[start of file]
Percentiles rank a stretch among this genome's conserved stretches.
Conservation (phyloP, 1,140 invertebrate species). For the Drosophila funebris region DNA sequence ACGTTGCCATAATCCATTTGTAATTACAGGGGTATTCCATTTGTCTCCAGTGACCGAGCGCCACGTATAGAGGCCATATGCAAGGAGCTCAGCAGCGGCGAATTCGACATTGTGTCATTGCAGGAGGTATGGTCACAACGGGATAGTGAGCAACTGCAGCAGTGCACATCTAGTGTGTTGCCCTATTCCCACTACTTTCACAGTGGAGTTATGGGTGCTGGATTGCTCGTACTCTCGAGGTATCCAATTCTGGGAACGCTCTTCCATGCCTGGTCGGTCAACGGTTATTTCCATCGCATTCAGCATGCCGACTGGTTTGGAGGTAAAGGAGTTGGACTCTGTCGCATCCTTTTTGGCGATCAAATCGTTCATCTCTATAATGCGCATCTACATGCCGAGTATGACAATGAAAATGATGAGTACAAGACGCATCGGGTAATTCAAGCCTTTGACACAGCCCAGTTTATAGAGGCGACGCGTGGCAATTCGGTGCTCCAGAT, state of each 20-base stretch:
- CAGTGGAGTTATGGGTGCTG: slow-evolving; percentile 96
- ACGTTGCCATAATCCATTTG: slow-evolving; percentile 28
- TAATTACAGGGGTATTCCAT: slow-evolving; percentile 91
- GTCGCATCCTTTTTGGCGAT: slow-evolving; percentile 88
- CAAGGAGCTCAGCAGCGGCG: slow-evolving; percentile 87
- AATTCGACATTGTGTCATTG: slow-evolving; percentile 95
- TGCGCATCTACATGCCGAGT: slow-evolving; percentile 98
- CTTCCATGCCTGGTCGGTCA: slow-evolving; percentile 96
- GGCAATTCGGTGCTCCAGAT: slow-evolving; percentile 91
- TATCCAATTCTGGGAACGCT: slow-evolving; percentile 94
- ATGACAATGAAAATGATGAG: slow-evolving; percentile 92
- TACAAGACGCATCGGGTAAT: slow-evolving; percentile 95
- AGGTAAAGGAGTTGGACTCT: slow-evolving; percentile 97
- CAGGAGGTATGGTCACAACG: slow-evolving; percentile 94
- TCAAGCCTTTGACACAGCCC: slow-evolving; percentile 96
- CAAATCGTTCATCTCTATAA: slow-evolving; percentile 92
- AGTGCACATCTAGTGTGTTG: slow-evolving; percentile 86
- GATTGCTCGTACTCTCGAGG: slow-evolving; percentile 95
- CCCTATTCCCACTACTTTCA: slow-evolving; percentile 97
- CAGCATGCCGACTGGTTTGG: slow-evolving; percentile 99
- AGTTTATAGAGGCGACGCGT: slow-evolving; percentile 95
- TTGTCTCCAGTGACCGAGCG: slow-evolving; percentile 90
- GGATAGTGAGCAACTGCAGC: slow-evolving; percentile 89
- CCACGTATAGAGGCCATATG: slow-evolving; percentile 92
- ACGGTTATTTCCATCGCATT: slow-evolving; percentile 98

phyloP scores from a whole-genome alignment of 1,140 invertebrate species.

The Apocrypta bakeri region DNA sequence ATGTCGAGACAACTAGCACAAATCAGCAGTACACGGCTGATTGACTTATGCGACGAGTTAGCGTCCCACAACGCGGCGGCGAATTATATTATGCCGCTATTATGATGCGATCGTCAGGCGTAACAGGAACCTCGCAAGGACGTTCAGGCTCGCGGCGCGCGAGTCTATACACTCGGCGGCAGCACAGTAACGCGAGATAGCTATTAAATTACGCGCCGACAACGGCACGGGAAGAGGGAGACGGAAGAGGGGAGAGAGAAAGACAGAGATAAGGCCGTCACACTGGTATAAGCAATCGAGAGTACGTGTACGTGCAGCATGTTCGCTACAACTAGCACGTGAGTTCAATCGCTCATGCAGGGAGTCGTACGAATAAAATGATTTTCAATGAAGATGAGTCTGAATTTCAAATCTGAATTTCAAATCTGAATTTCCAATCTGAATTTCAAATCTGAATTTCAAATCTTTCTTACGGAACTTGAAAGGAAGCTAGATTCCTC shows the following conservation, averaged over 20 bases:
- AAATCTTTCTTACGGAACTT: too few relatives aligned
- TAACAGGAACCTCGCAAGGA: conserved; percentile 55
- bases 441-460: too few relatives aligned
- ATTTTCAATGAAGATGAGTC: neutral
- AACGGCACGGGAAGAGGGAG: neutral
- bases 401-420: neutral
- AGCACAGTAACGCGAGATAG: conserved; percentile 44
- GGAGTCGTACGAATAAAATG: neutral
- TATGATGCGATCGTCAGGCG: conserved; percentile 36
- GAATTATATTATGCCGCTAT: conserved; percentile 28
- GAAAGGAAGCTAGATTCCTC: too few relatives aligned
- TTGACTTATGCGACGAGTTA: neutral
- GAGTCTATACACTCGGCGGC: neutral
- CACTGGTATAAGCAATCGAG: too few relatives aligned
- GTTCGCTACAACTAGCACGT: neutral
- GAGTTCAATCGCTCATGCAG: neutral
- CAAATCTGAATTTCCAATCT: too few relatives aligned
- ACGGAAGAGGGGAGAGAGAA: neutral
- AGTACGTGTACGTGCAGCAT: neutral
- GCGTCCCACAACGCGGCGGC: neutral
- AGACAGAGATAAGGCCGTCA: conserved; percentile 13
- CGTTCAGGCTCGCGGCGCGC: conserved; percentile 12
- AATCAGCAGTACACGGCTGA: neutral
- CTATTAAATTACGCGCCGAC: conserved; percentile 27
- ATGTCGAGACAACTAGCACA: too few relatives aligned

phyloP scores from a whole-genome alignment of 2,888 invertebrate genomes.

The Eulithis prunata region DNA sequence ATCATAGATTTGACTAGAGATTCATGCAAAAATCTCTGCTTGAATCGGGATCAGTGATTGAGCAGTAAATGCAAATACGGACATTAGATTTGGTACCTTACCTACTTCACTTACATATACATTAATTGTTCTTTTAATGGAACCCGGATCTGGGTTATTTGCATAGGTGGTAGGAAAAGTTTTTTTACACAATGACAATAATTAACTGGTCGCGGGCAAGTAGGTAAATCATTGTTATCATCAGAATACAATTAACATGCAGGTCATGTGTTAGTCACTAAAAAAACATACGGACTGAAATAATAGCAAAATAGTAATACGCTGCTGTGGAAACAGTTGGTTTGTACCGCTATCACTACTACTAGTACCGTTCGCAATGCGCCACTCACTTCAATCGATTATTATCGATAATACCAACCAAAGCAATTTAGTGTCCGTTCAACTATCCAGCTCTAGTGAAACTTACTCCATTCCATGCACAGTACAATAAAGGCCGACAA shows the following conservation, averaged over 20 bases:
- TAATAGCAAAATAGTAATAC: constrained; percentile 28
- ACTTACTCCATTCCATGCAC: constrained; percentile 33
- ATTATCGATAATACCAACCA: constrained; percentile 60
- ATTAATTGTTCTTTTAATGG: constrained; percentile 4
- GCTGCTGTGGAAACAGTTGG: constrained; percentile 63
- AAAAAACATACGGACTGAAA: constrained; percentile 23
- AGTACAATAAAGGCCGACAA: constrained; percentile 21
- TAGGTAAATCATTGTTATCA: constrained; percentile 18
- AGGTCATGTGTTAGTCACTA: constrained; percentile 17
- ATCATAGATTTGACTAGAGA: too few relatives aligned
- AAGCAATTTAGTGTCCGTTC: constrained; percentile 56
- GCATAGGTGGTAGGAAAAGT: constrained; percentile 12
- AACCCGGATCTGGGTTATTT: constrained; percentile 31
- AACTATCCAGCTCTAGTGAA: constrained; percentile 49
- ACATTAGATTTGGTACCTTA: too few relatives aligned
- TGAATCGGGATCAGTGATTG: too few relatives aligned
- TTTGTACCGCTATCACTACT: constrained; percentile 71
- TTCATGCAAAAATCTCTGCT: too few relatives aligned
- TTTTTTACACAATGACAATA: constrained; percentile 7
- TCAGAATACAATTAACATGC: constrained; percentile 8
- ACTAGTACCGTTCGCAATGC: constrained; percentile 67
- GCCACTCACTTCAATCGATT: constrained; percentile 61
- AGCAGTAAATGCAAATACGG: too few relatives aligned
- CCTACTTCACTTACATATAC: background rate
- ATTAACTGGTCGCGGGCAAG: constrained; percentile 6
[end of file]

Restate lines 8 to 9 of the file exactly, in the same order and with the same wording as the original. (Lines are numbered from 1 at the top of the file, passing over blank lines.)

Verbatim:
- AATTCGACATTGTGTCATTG: slow-evolving; percentile 95
- TGCGCATCTACATGCCGAGT: slow-evolving; percentile 98